The garden is tucked in for its long winter's nap here in Central Indiana. What once was a mini jungle with shades of greens, oranges, pinks, reds, whites and plenty of textures, is now a cold- weary sight that brings the winter blues. The annual flowers faded months ago when the first frost hit, leaving behind dried seed pods and stems that rattle in the wind.
It's a quiet time out there, December crept into the garden like an unwanted pest that devoured everything in its path, but the garden deserves its rest after a long warm spring, hot summer, and productive fall. No need to tidy up too much now - the leaves and the random blankets of snow provide insulation and next year's mulch. The empty beds are already dreaming of the first sprouts and shoots, and all the wild volunteers that will wake them up come spring. For now, I'll let the garden sleep, but I can't help starting to browse the seed catalogs for what I might tuck into the thawing ground in just a few short months when winter loosens its grip. The garden is dormant, but plans for the next growing season are already taking root in my mind during these short, gray days.
The busy sounds of the summer garden are now only a memory—the bees no longer buzzing, the birds having flown south to warmer climates. In their place is the stillness and quiet that winter brings.
At times, I get reminded that I, the gardener, need some rest too, but for the passionate gardener (Or better known as the crazy plant person), when daily chores revolve around checking for pests, weeding, watering, fertilizing, and tending to one’s green leafy children, resting feels almost … impossible! But even when freezing temperatures cover the garden beds and your prized tomato plants and beautiful flower patches are but a memory, the gardening season does not have to end in December. Far from it!
Cooler weather provides the perfect opportunity to curl up inside and prepare for next year's gardening season. From paging through the latest seed catalogs to organizing your tools, read on for ways every gardener can make the most of winter hibernation. Don't let dormant gardens limit your green thumb enthusiasm!
Here are a few things you can do to keep your gardening spirit high this season!
Grab those books!
What better topic than gardening! Consider getting some new books to expand your horticultural knowledge. Did you hear about the new tomato variety? How about learning to grow tropicals in your zone? Interested in having your own compost pile? Look for authors offering advice specific to our growing zone and backyard gardening. Brush up on companion planting guides, refreshing proper rotation techniques, or explore trying out new varieties next year. I just picked up an intriguing book on growing roots and leafy greens I can't wait to immerse myself in!
Sign up for a Workshop!
Many local nurseries and gardening centers offer informative winter workshops open to the public this time of year. Check their event listings for topics that inspire you. Nothing there for you? Look online! There are many talented gardeners out there offering workshops in specific subjects like seed starting, growing natives, garden designs, starting your own compost, I signed up for one covering how to grow in raised beds all year long, which in my area is a bit challenging during the winter. Even a creative container design class could spark inspiration for sprucing up the back patio come spring.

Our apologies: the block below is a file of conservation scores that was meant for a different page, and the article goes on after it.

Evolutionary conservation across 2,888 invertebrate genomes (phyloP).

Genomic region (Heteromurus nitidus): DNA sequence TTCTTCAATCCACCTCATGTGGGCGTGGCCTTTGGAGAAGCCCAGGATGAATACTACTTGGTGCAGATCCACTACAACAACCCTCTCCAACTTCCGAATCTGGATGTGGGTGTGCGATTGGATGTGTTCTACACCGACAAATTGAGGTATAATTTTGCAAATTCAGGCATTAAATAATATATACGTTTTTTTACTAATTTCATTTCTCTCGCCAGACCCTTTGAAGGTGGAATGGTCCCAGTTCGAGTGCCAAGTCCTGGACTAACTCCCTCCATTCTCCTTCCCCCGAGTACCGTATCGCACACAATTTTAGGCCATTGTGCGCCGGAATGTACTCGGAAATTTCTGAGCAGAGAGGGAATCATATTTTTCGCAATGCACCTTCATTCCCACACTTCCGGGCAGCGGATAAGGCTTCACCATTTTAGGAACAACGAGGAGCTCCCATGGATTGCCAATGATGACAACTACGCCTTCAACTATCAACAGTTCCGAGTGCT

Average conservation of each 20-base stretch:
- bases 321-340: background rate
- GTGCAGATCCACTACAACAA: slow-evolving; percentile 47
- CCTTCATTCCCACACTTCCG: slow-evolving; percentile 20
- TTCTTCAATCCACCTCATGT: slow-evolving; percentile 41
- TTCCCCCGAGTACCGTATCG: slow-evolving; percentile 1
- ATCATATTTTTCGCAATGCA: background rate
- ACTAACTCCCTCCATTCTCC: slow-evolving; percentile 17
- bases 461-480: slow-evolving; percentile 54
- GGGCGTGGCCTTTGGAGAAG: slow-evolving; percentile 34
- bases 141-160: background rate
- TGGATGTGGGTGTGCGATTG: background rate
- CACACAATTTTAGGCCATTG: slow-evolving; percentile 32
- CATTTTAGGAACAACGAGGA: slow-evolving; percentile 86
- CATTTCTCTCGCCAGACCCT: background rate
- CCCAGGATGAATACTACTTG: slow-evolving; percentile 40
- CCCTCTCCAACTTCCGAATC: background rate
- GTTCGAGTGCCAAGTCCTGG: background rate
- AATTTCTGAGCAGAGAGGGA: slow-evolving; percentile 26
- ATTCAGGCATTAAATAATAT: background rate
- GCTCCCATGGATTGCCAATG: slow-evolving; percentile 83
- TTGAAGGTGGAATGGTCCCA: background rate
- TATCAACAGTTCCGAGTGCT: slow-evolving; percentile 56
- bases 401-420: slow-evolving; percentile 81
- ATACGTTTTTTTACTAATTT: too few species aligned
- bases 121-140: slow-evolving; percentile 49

Research New Plants
December is the perfect month to comb through the towering seed catalogs accumulating in our mailboxes. What new vegetables or flowers should I try next year? Kohlrabi? Nasturtiums? Is there a new hydrangea variety or color I want to try? Can I grow watermelons in my zone? The delights are endless! Spending an hour or two a week to explore options and highlight wish list ideas is a great way to keep that gardening spirit alive.
Let’s go Shopping!
Once we've highlighted desired seeds and plants, now is a great opportunity to take stock of tools and supplies. Are the pink pruners holding up for another round of shrub pruning? Do the raised bed corner posts need reinforcing? Should I treat myself to a new pair of gardening boots? Should I invest in a hose reel for my back garden? (If you don’t have one yet, you don’t know what you are missing my gardener friend!) Making a list of everything needed means we can shop sales between the holiday rush and spring frenzy. It feels so satisfying getting a jump on preparations, plus building eager anticipation for the upcoming growing season.
Plan your seed starting calendar!
A seed starting calendar is a crucial bit of planning every gardener should have in place before the first seed packet is opened. Mapping your planting schedule ahead ensures a steady harvest aligned with each crop's ideal maturation rate. Without a calendar reminding you to sow lettuce every 2-3 weeks, bowls of fresh salads risk going empty. Do you know when to start geraniums from seed? How about snapdragons? Track designated transplant times for longer growers like violas or peppers so strong seedlings don't outpace the great outdoors. Mark down follow up dates for successive bean bush and summer squash sowings too.
Really, what better wintertime activity for an eager gardener than planning the next gardening season?
As 2023 comes to an end, it also provides us with a chance to reflect back on the garden's gifts this year. My 2023 garden was full of successes, but also failures which keep providing priceless teachings every single year. The heavy freezes soon to come will finally strip the trees bare, but for now a few stubborn leaves cling on, reminding us of the vibrant displays they created not long ago.
As we witness the effects of winter in the gardens, we can find motivation in the promise of renewal the spring always, ALWAYS brings.
Happy gardening friends!
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